Saturday, June 14, 2008

A Memory In The Distance: A Father's Day Tribute To My Dad

I live in a small southern Kentucky town that has a railroad track running through it. The crossing is about ½ mile from my house and I can hear the train whistles from inside my house whenever one comes through town. Every time I hear a train’s whistle, be it night or day, it reminds me of someone whom I loved very much: my dad.

You see dad loved trains. Back when I still lived at home with my parents our house was also close to a train track. Every time the train would come by if Dad was home he’d go to the window and see what kind of engine was pulling the line of freight cars. He’d just stand there and watch with wonder and admiration.

One of my most memorable father/son trips I ever took with my dad was to Altoona, Pennsylvania to see one of the great engineering feats of the industrial age, a famous section of railroad track called “Horseshoe Curve.”

Model railroading was Dad’s life long hobby. He spent his entire life collecting and customizing model trains. There were quite a few birthdays, Christmas mornings and Father’s Days when he opened a gift box delighted to find a new model engine or box car kit for his railroad.

To relax in the evenings if he wasn’t working on his trains or planning out the layout he hoped to some day build he was shuffling through the boxes of past issues of Model Railroader’s magazines. Perhaps his life’s most prized possession (other than his family) he would carefully take each magazine out of it’s place, look through it and then return it to the box full of other issues; which of course was organized in chronological order.

When he and mom bought their house dad was excited because he planned on building his model railroad in the basement. Initially he had the time to work on it and made pretty good progress. But obligations to work, family and involvement with his church limited his leisure time. Pretty soon Dad’s railroad platform became a dusty reminder of the hobby he loved but no longer had time to work on.

Finally, after my youngest sister got married and moved out of the house in 1989, her empty bedroom became the place for dad to start building his railroad all over again. He created an entirely new set of plans with bridges, loops and over passes. He was going to build a model railroad that, once completed, was not only fun to watch run but was a challenge to run.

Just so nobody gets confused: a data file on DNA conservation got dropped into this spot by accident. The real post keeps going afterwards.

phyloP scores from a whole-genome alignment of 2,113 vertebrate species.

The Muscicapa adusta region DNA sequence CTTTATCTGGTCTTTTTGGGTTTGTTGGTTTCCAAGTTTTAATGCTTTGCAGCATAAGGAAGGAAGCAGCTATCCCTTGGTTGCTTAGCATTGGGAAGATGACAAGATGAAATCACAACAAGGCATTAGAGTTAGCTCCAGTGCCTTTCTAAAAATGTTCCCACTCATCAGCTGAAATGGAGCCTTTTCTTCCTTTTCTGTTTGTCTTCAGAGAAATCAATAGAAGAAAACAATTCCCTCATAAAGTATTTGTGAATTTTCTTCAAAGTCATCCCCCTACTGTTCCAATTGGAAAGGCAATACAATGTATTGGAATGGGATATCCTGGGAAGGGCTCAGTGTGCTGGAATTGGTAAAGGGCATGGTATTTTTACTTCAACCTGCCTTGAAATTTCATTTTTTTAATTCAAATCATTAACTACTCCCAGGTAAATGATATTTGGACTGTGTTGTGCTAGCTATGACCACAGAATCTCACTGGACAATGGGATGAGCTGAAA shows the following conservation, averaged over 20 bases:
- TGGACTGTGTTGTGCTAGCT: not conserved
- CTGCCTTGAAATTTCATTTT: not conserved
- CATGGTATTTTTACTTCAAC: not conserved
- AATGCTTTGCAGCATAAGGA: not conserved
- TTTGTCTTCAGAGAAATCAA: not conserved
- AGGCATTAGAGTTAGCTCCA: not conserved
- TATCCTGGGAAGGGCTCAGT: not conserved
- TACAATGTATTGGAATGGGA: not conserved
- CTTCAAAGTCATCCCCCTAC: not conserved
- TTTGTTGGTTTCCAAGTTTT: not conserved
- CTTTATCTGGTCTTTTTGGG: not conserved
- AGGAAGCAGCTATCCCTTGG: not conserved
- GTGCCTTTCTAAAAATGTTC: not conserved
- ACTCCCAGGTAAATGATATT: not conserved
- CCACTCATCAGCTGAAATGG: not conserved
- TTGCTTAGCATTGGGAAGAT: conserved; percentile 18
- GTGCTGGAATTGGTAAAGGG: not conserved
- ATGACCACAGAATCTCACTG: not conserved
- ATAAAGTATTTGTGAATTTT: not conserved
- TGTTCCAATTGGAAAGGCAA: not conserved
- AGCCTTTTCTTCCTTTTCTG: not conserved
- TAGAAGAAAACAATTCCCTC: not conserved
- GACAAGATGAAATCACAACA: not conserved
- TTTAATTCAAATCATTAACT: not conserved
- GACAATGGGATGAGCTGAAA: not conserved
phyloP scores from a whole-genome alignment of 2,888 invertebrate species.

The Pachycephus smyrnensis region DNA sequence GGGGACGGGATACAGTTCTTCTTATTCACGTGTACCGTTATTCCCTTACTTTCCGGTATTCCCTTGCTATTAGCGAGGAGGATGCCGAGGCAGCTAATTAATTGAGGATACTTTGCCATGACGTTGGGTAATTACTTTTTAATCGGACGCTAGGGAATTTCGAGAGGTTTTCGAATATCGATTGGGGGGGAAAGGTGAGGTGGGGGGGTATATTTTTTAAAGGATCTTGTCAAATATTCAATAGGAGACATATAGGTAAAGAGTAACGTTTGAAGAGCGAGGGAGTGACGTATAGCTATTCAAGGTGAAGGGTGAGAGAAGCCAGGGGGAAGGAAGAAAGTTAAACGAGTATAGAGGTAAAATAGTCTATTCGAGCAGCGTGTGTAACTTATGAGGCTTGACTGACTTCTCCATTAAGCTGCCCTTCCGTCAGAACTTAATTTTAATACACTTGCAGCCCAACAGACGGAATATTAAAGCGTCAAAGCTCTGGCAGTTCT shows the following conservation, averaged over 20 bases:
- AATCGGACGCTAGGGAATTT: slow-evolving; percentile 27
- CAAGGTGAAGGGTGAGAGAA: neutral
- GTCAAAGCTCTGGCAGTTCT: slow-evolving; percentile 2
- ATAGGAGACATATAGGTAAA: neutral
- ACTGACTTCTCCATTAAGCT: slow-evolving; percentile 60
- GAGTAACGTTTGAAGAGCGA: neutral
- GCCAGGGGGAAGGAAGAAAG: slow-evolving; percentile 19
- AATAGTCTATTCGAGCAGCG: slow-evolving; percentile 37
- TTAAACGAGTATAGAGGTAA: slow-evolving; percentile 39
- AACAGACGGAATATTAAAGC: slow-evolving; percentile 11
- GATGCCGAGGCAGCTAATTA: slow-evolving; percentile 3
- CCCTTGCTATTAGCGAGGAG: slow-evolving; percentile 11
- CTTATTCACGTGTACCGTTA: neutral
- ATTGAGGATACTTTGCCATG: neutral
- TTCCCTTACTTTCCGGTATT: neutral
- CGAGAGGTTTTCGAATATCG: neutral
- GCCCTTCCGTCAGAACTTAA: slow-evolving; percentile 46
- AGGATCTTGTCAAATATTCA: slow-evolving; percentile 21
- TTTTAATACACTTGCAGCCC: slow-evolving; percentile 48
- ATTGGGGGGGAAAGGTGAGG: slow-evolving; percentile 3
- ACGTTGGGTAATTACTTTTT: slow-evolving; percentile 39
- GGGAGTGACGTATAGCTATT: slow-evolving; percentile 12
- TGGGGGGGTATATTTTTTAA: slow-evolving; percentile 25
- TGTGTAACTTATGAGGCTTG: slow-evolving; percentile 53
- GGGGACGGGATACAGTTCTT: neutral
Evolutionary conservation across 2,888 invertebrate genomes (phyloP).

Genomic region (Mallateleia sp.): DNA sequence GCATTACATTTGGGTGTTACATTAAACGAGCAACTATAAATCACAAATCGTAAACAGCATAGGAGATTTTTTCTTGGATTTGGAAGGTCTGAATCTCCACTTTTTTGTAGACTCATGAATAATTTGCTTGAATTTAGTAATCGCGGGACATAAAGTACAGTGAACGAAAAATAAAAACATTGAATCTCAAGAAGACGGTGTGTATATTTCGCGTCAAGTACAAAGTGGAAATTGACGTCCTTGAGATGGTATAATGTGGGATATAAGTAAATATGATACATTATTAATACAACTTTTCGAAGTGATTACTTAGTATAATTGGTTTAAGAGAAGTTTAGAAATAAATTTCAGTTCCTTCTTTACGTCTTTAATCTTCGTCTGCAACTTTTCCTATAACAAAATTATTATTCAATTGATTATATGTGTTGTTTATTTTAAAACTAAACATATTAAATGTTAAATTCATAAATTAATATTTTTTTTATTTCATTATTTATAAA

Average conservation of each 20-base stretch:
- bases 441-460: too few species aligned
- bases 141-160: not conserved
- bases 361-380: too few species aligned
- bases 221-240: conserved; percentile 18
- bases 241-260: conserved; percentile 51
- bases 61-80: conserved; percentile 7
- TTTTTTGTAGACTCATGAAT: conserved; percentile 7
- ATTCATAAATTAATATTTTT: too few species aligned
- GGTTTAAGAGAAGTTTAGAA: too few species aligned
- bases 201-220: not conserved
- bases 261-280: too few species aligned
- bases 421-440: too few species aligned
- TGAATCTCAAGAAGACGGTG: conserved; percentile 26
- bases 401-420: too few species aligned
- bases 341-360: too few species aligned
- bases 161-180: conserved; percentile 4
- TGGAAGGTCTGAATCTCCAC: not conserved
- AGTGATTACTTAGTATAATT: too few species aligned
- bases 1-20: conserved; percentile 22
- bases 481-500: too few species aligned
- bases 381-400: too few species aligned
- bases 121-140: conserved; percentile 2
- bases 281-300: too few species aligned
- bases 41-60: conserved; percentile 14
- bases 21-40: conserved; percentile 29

He developed a color scheme and logo for his fleet of engines and cabooses. Adding these required repainting, and putting decals on all the cars and engines. Although he didn’t have much more leisure time than he had before dad spent every minute he could working on the railroad.
In 1997 he finally got the track mounted and part of it elevated so the 3 loops would run above and below each other. He connected the initial electrical wiring to a central control board and put the cars on the track.

Although it was far from completed and still crude looking it was a running model railroad layout. To my dad it might as well have been the Orient Express. He was so proud of it. He continued to spend as much time as he could working on it because he wanted to finish it. The “train room” became the place where dad and his 2 year old grandson, Bobby the third, spent a lot of time together.

Later that year Dad was diagnosed with malignant tumors in his brain and lung. He started Chemotherapy and radiation treatments which quickly took his strength. He didn’t have the energy to work on his trains anymore.

In August 1999 when Dad went to be with The Lord his model railroad remained unfinished. The picture at the beginning of this post is how he left it.

Now this may seem like a very sad story to write about on Father’s Day. However telling it makes me smile. The smile comes from the thought of how happy Dad was when he got to spend time with his trains.

His model railroad platform is now set up in the basement of my sister’s house. I’m not sure if it still works but its there as a memorial to dad. I have an engine and a box car from his collection that I hope to one day get mounted and put on display in my living room.

His family was the delight of my dad’s heart and continues to be a large part of his legacy. He lives on in each and every one of us. He lived a life of faithfulness in marriage to my mother and in service to His Lord Jesus Christ. For me those are the most important parts of his legacy. As I struggle to live my life for The Lord I look to his example for guidance.

As I said Dad is with God on this Father’s Day. I’m sure he no longer cares or even gives thought to model railroads, music, television shows or any of the things he enjoyed in his life here because today he is in paradise.

With tomorrow being Father’s Day I sure do miss him but I hold onto the hope of seeing him again one day when I too will go to be with The Lord. Until then I have a lifetime of memories of my dad that remind me of who he was and I have a hope because, through the Grace of Jesus Christ, he is eternally with God. Both of those things come rushing back into my mind every time I hear the sound of a train whistle in the distance.

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